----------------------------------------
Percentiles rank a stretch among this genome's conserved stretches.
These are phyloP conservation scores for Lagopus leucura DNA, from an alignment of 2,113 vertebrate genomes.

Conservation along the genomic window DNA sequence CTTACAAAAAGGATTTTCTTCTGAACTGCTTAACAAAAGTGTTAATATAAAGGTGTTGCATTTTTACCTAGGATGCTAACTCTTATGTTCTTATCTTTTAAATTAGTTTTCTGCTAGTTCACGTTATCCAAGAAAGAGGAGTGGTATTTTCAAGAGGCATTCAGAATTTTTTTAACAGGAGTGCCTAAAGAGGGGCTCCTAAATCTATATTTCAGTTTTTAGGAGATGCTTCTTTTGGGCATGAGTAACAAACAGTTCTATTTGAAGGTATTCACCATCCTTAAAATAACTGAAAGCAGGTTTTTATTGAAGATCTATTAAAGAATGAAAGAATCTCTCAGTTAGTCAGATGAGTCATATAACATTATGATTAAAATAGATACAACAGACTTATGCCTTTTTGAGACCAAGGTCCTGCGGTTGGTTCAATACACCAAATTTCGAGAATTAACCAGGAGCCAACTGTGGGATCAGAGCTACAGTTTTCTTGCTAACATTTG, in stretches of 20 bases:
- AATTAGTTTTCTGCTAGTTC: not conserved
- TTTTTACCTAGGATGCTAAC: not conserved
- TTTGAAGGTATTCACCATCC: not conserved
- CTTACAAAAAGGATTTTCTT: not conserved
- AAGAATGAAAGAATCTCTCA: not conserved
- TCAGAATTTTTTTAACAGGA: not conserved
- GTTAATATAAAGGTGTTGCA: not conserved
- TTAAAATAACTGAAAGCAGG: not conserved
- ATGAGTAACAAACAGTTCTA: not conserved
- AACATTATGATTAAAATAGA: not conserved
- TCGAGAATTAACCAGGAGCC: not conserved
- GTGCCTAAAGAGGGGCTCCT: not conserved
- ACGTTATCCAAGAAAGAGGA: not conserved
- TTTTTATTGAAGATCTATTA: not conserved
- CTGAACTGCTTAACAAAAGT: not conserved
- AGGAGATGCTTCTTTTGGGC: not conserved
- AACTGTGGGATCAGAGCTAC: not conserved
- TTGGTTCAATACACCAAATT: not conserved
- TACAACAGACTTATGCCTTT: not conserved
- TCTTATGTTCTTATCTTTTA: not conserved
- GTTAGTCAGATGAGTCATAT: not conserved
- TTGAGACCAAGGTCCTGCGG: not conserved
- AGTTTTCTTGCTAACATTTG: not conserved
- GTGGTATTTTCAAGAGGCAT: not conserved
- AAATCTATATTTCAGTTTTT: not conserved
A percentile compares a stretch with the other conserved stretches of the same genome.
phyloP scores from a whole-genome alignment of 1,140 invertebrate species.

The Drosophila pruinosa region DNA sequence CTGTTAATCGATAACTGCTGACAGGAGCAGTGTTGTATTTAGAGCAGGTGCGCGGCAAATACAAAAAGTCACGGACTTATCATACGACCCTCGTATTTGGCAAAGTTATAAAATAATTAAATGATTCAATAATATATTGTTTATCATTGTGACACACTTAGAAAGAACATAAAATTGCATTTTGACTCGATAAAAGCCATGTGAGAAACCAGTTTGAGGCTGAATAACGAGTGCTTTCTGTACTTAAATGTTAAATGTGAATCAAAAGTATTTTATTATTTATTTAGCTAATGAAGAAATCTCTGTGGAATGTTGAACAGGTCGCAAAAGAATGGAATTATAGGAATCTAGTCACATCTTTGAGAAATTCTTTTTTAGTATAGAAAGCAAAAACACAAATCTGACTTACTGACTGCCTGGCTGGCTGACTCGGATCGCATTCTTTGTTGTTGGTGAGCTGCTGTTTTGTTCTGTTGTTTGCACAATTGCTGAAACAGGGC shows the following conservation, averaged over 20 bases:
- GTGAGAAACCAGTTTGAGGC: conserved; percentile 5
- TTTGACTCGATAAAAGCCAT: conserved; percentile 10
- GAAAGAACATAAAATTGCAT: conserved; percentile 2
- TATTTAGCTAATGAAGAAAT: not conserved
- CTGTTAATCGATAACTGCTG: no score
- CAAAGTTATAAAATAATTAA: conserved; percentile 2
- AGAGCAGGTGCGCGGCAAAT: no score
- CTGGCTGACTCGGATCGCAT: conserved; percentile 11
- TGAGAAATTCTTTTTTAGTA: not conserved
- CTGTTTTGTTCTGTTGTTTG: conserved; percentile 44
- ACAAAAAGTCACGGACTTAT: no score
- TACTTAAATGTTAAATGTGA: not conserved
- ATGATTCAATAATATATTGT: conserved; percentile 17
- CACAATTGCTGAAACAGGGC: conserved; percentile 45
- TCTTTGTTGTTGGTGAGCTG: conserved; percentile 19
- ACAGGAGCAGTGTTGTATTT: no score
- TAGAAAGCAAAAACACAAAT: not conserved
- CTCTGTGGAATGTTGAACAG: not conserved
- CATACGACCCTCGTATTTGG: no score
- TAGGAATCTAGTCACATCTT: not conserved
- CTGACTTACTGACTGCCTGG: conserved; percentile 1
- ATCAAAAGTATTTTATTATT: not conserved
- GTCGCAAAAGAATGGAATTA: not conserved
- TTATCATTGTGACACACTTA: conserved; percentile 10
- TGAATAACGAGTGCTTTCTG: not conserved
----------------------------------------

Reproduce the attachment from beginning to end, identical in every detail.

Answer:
Percentiles rank a stretch among this genome's conserved stretches.
These are phyloP conservation scores for Lagopus leucura DNA, from an alignment of 2,113 vertebrate genomes.

Conservation along the genomic window DNA sequence CTTACAAAAAGGATTTTCTTCTGAACTGCTTAACAAAAGTGTTAATATAAAGGTGTTGCATTTTTACCTAGGATGCTAACTCTTATGTTCTTATCTTTTAAATTAGTTTTCTGCTAGTTCACGTTATCCAAGAAAGAGGAGTGGTATTTTCAAGAGGCATTCAGAATTTTTTTAACAGGAGTGCCTAAAGAGGGGCTCCTAAATCTATATTTCAGTTTTTAGGAGATGCTTCTTTTGGGCATGAGTAACAAACAGTTCTATTTGAAGGTATTCACCATCCTTAAAATAACTGAAAGCAGGTTTTTATTGAAGATCTATTAAAGAATGAAAGAATCTCTCAGTTAGTCAGATGAGTCATATAACATTATGATTAAAATAGATACAACAGACTTATGCCTTTTTGAGACCAAGGTCCTGCGGTTGGTTCAATACACCAAATTTCGAGAATTAACCAGGAGCCAACTGTGGGATCAGAGCTACAGTTTTCTTGCTAACATTTG, in stretches of 20 bases:
- AATTAGTTTTCTGCTAGTTC: not conserved
- TTTTTACCTAGGATGCTAAC: not conserved
- TTTGAAGGTATTCACCATCC: not conserved
- CTTACAAAAAGGATTTTCTT: not conserved
- AAGAATGAAAGAATCTCTCA: not conserved
- TCAGAATTTTTTTAACAGGA: not conserved
- GTTAATATAAAGGTGTTGCA: not conserved
- TTAAAATAACTGAAAGCAGG: not conserved
- ATGAGTAACAAACAGTTCTA: not conserved
- AACATTATGATTAAAATAGA: not conserved
- TCGAGAATTAACCAGGAGCC: not conserved
- GTGCCTAAAGAGGGGCTCCT: not conserved
- ACGTTATCCAAGAAAGAGGA: not conserved
- TTTTTATTGAAGATCTATTA: not conserved
- CTGAACTGCTTAACAAAAGT: not conserved
- AGGAGATGCTTCTTTTGGGC: not conserved
- AACTGTGGGATCAGAGCTAC: not conserved
- TTGGTTCAATACACCAAATT: not conserved
- TACAACAGACTTATGCCTTT: not conserved
- TCTTATGTTCTTATCTTTTA: not conserved
- GTTAGTCAGATGAGTCATAT: not conserved
- TTGAGACCAAGGTCCTGCGG: not conserved
- AGTTTTCTTGCTAACATTTG: not conserved
- GTGGTATTTTCAAGAGGCAT: not conserved
- AAATCTATATTTCAGTTTTT: not conserved
A percentile compares a stretch with the other conserved stretches of the same genome.
phyloP scores from a whole-genome alignment of 1,140 invertebrate species.

The Drosophila pruinosa region DNA sequence CTGTTAATCGATAACTGCTGACAGGAGCAGTGTTGTATTTAGAGCAGGTGCGCGGCAAATACAAAAAGTCACGGACTTATCATACGACCCTCGTATTTGGCAAAGTTATAAAATAATTAAATGATTCAATAATATATTGTTTATCATTGTGACACACTTAGAAAGAACATAAAATTGCATTTTGACTCGATAAAAGCCATGTGAGAAACCAGTTTGAGGCTGAATAACGAGTGCTTTCTGTACTTAAATGTTAAATGTGAATCAAAAGTATTTTATTATTTATTTAGCTAATGAAGAAATCTCTGTGGAATGTTGAACAGGTCGCAAAAGAATGGAATTATAGGAATCTAGTCACATCTTTGAGAAATTCTTTTTTAGTATAGAAAGCAAAAACACAAATCTGACTTACTGACTGCCTGGCTGGCTGACTCGGATCGCATTCTTTGTTGTTGGTGAGCTGCTGTTTTGTTCTGTTGTTTGCACAATTGCTGAAACAGGGC shows the following conservation, averaged over 20 bases:
- GTGAGAAACCAGTTTGAGGC: conserved; percentile 5
- TTTGACTCGATAAAAGCCAT: conserved; percentile 10
- GAAAGAACATAAAATTGCAT: conserved; percentile 2
- TATTTAGCTAATGAAGAAAT: not conserved
- CTGTTAATCGATAACTGCTG: no score
- CAAAGTTATAAAATAATTAA: conserved; percentile 2
- AGAGCAGGTGCGCGGCAAAT: no score
- CTGGCTGACTCGGATCGCAT: conserved; percentile 11
- TGAGAAATTCTTTTTTAGTA: not conserved
- CTGTTTTGTTCTGTTGTTTG: conserved; percentile 44
- ACAAAAAGTCACGGACTTAT: no score
- TACTTAAATGTTAAATGTGA: not conserved
- ATGATTCAATAATATATTGT: conserved; percentile 17
- CACAATTGCTGAAACAGGGC: conserved; percentile 45
- TCTTTGTTGTTGGTGAGCTG: conserved; percentile 19
- ACAGGAGCAGTGTTGTATTT: no score
- TAGAAAGCAAAAACACAAAT: not conserved
- CTCTGTGGAATGTTGAACAG: not conserved
- CATACGACCCTCGTATTTGG: no score
- TAGGAATCTAGTCACATCTT: not conserved
- CTGACTTACTGACTGCCTGG: conserved; percentile 1
- ATCAAAAGTATTTTATTATT: not conserved
- GTCGCAAAAGAATGGAATTA: not conserved
- TTATCATTGTGACACACTTA: conserved; percentile 10
- TGAATAACGAGTGCTTTCTG: not conserved